Friday, April 7, 2017

Eucharist and Ordinary Food: Questions

Liturgy and Food Culture is the theme of the April-June 2017 issue of Liturgy, guest-edited by Jennifer Ayres. 

An essay by Edward Phillips of Candler School of Theology takes on the question of the appropriate foods to be used for holy communion. This selection of his longer essay deals with early church and medieval records on this topic.

Evidence from the early church. . . illustrates a varied range of considerations regarding the foods of the Eucharist in the first three centuries. . . that continue as points of discussion in subsequent church history: 

1.    concern about what foods imply about the church’s relationship to broader cultural meanings of food (such as pagan sacrifice);
2.    growing attention to the concrete practice of Jesus at the Last Supper as an irreducible precedent; and
3.    theological interpretation of the physical qualities of bread and the cup.

If the early church used ordinary, available bread and wine mixed with water, in the Middle Ages we see a gradual development of attention to proper material and preparation. Monks in the business of making bread followed a ritual for selecting the grains of wheat, cleaning the mill stones, wearing of vestments, and ensuring use of the proper psalms during the preparation of hosts. Monks also produced communion wine, though as late as 1076, the Council of Winchester legislated against priests using only water or beer (!) in place of wine––evidence that such practices were known, though probably not widespread.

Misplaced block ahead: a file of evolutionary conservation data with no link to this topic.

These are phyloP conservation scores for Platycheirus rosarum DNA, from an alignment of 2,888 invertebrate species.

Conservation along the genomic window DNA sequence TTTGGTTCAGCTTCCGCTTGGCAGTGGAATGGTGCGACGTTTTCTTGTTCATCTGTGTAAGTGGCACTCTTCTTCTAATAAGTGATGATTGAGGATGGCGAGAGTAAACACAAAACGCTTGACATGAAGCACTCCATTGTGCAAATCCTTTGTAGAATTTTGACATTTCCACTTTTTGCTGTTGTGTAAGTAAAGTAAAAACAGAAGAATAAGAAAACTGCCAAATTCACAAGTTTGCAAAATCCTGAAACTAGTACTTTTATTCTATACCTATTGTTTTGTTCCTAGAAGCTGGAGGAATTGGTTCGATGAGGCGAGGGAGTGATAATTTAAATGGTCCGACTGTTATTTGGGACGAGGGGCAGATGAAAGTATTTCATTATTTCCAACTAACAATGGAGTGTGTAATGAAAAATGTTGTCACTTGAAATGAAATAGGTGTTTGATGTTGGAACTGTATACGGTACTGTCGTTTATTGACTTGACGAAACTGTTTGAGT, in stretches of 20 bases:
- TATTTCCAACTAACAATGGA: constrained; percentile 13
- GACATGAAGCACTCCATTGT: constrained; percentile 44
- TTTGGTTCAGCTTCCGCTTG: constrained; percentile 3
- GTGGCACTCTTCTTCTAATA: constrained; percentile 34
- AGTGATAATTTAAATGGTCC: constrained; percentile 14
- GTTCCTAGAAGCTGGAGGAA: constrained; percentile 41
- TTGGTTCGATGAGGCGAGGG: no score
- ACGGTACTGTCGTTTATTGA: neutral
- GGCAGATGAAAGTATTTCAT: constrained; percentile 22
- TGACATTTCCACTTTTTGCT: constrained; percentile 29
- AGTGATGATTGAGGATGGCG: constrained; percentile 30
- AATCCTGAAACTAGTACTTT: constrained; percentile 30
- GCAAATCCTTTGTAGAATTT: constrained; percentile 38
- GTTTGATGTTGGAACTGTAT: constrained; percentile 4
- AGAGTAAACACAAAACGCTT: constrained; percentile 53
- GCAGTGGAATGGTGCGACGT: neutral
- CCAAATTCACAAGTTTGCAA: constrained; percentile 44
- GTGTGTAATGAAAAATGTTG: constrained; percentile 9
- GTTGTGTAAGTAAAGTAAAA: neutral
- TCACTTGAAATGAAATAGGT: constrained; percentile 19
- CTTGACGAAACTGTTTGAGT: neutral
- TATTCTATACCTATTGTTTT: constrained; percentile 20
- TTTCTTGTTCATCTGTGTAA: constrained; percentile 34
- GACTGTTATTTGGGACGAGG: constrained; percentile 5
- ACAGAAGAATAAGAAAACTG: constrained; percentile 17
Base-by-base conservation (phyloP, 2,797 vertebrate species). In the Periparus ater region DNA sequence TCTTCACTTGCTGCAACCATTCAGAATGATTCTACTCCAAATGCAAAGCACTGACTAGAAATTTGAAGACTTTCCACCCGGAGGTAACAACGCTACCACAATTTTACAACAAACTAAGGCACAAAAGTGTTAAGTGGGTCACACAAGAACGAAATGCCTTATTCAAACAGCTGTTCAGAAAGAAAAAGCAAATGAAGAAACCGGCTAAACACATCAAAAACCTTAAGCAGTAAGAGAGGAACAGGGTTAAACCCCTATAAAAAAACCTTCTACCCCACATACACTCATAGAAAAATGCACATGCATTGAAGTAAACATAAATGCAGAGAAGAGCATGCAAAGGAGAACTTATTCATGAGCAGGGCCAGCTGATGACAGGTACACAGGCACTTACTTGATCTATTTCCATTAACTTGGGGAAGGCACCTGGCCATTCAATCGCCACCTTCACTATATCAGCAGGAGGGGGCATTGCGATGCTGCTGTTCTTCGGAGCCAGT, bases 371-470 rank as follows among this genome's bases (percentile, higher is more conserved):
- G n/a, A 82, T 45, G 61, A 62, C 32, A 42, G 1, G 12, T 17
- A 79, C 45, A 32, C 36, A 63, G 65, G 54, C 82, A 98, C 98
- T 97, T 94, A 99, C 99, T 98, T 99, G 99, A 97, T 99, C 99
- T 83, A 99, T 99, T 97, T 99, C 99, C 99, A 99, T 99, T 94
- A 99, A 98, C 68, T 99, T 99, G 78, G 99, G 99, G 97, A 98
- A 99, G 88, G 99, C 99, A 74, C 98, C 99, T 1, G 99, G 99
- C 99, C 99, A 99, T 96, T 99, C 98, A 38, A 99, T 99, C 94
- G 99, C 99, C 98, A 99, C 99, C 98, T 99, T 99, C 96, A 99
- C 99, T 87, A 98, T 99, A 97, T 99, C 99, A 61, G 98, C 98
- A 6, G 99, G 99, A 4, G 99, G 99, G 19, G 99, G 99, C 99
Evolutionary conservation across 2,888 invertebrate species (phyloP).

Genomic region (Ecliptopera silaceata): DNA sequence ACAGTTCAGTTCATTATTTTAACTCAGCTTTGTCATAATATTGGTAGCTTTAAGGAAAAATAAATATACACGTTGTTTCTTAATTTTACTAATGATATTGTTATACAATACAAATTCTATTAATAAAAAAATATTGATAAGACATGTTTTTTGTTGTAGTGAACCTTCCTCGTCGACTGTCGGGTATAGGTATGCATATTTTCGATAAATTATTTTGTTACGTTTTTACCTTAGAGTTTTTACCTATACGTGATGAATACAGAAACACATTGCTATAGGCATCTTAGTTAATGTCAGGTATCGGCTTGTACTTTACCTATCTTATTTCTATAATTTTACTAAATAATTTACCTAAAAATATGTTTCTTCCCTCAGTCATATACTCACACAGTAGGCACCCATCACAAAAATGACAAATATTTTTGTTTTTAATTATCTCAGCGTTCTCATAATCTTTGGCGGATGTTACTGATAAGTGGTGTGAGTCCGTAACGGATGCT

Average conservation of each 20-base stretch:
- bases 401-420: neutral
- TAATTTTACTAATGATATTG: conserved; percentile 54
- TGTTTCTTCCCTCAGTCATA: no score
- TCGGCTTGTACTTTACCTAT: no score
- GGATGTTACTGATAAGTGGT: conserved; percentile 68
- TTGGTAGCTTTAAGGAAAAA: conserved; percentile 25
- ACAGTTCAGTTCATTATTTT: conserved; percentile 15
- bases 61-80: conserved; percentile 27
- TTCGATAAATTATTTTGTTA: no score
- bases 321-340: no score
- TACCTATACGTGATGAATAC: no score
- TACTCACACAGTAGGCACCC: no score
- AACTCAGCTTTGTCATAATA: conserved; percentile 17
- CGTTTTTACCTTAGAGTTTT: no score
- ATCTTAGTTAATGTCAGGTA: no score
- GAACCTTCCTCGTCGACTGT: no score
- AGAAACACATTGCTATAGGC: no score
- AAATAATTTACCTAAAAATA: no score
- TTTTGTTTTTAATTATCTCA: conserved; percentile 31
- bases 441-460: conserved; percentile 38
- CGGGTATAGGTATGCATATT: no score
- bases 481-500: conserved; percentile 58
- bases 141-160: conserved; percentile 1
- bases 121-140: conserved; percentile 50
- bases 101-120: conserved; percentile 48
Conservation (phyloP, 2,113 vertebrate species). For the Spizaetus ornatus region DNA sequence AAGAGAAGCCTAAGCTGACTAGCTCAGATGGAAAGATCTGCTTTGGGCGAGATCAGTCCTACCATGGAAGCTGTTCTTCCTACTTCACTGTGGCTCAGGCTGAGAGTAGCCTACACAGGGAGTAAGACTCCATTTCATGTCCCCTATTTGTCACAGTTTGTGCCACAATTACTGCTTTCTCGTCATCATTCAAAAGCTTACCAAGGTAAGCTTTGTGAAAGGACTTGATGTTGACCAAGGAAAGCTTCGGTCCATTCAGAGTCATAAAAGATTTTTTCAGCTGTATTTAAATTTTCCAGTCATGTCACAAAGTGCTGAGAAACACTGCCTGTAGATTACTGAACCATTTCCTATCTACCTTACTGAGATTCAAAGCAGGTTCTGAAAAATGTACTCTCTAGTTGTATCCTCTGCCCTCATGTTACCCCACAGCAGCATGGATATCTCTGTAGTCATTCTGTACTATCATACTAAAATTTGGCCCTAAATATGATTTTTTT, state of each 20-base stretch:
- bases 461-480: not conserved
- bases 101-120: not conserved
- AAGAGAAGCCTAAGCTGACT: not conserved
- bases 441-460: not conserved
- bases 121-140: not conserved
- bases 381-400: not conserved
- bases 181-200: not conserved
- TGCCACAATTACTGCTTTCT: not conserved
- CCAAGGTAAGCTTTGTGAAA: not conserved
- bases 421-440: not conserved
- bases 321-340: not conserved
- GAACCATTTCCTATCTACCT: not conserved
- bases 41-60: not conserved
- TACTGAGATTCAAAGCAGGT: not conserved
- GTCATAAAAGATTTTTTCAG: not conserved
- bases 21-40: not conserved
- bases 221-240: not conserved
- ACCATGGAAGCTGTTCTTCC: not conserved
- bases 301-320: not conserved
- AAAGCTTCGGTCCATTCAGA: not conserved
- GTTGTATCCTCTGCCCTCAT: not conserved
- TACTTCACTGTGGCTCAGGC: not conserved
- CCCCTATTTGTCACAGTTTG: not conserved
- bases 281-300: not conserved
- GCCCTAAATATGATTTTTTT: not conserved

The thirteenth-century theologian Thomas Aquinas. . . identifies several issues regarding proper Eucharistic food. . . In Article 1, he raises the problem of food for a country that does not have easy access to bread and wine, asserting: “Although wheat and wine are not produced in every country, yet they can easily be conveyed to every land, that is, as much as is needful for the use of this sacrament.” For Thomas, the historical continuity of the actual food is essential to the validity of the sacrament. Local food practice of a culture per se is irrelevant, but at least he notices the problem of local accessibility of proper elements. . . . 

Phillips discusses several issues addressed by Aquinas in addition to the question of culturally appropriate foods, including concerns about those for whom receiving wine may be harmful, whether the bread must be wheat and/or unleavened, what of spoiled bread, and whether meat would be most appropriate. 

Modern readers may note that some of Thomas’s arguments imply a slippery slope. Just how spoiled can the bread be; how sour the wine? Or how much wheat versus other grain? What constitutes the necessity that would allow the use of grape juice? And we may challenge some of his presumptions. What if there were a place in the mission field where it was actually impossible to take wheat bread and grape wine?. . . .

 At the heart of Thomas’s arguments, however, is his theological conviction that the church does not construct the Eucharist based on what seems right or meaningful as a sort of object lesson. The church need not argue about whether meat, water, or the blood of infants is a more evocative representation of Christ’s body and blood than bread and wine. These are human manipulations of the meaning of the elements, misplaced attempts to make them better symbols. Rather, we receive the sacrament as it is first described in scripture and passed on to us. . . We draw meaning from it as it comes to us. . . .   Compared to the early church, Thomas is less concerned about cultural meanings for food, and more concerned about the continuity of practice. . .
For more in-depth information on eucharistic food considerations, see the entirety of Phillips essay.

Edward Phillips is associate professor of worship and liturgical theology at Candler School of Theology, Atlanta, and most recently co-authored Baptism: Understanding God’s Gift (Discipleship Resources, 2013).

Edward Phillips, “Eucharist and the Meaning of Ordinary Food,” Liturgy 32, no. 2 (2017): 24-33.

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